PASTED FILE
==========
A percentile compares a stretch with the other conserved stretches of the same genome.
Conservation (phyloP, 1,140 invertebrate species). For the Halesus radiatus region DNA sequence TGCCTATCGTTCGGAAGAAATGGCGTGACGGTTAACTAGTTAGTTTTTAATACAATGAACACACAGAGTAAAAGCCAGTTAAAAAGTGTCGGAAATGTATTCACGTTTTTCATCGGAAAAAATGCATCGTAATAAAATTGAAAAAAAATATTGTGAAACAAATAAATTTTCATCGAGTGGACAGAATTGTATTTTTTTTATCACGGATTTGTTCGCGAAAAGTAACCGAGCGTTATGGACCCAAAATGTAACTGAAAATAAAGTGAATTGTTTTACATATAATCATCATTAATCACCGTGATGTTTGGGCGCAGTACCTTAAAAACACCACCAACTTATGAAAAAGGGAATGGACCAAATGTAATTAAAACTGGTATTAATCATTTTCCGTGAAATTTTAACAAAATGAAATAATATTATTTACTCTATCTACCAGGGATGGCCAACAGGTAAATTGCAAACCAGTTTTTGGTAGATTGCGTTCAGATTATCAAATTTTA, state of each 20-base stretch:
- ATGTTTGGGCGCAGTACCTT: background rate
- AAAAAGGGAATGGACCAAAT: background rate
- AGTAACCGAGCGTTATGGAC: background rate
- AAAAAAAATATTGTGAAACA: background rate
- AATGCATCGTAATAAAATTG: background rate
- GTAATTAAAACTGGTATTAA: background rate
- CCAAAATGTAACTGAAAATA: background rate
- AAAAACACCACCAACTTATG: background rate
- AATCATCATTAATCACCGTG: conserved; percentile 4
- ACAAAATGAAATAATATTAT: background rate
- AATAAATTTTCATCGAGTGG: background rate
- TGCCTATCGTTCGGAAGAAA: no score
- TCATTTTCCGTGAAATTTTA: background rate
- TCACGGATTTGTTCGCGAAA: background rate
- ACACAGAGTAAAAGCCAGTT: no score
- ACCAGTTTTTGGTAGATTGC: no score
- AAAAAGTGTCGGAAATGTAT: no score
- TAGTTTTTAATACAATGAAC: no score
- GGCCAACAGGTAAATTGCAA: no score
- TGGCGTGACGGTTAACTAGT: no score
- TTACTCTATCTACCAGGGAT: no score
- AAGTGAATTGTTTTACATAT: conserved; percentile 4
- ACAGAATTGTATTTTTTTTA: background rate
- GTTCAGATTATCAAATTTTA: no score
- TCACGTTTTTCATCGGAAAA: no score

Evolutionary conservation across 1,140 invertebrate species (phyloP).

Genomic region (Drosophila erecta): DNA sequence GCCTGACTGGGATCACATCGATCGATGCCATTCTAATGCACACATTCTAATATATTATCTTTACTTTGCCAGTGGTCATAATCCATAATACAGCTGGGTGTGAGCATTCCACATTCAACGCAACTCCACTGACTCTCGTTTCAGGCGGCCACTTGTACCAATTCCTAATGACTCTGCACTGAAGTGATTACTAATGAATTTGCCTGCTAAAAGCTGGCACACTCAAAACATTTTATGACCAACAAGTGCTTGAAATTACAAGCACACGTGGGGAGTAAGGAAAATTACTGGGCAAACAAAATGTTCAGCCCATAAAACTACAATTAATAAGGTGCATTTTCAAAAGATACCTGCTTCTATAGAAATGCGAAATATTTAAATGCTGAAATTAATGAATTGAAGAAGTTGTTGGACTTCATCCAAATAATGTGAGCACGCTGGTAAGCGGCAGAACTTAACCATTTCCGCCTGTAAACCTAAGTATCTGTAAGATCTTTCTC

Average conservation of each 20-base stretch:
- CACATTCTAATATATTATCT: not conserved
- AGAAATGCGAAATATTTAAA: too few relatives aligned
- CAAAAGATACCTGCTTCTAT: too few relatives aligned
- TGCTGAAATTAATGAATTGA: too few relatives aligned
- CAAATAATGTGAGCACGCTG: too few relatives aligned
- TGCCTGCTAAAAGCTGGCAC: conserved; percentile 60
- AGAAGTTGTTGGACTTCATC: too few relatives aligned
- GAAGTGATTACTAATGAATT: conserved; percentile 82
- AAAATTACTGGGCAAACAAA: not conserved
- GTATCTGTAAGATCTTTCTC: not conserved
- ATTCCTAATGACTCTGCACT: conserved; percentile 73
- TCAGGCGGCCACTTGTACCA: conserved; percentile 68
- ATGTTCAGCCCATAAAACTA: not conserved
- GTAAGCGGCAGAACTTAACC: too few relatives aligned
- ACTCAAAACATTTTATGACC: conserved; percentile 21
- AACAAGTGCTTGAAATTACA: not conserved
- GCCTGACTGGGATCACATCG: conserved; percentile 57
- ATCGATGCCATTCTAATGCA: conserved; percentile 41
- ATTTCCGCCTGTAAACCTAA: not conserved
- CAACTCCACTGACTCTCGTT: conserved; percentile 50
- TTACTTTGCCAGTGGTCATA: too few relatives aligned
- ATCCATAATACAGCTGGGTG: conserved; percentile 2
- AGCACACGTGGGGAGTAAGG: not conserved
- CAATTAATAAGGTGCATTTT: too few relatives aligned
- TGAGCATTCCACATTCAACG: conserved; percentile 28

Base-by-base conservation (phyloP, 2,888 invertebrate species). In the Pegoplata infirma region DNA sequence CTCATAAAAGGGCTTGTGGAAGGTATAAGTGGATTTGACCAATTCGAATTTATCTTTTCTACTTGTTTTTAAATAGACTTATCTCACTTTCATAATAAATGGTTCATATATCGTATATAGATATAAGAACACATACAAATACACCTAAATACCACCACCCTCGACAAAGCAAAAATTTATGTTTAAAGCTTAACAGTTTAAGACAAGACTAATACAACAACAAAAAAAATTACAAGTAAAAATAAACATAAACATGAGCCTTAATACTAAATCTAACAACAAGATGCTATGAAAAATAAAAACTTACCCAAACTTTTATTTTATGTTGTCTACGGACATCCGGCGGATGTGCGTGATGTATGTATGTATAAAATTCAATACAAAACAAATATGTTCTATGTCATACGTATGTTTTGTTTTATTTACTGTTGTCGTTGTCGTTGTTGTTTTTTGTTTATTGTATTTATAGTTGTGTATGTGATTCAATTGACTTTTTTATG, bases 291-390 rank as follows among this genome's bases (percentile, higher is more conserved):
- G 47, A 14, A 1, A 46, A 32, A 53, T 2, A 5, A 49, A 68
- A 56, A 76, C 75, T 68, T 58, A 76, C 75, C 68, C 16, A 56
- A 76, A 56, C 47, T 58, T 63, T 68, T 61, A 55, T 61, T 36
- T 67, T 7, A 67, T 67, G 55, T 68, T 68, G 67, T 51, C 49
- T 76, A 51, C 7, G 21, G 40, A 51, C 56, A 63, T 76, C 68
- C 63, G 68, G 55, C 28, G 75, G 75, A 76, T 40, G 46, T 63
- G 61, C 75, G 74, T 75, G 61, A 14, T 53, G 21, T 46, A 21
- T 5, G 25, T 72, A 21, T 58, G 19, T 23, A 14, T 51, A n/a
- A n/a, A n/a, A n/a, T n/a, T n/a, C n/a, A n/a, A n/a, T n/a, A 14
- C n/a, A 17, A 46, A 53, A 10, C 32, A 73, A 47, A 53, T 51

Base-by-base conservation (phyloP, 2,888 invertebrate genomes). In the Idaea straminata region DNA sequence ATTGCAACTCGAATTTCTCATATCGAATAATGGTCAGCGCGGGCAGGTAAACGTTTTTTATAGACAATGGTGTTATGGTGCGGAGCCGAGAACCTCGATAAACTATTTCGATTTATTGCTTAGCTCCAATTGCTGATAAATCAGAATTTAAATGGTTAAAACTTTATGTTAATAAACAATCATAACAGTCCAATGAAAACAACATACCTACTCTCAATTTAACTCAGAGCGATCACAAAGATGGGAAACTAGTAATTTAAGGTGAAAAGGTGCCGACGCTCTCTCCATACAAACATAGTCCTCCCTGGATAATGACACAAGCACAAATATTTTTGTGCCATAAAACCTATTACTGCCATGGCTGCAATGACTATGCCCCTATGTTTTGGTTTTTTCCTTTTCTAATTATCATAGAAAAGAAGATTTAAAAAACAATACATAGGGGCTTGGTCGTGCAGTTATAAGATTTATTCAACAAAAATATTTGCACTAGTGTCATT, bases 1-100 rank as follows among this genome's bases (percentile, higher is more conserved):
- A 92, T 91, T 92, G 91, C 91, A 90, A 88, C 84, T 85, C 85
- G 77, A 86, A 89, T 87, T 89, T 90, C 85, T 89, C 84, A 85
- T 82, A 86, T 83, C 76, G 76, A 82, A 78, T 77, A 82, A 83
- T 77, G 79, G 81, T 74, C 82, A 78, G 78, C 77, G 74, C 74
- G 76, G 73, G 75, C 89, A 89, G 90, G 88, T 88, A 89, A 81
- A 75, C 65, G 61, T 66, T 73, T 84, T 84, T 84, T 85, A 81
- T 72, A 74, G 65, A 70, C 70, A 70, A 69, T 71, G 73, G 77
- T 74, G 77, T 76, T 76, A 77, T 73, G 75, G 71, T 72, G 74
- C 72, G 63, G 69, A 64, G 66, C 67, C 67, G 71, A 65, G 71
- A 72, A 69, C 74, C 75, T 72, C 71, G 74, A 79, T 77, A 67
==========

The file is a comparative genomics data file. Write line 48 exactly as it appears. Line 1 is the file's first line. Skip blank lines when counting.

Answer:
- ATCGATGCCATTCTAATGCA: conserved; percentile 41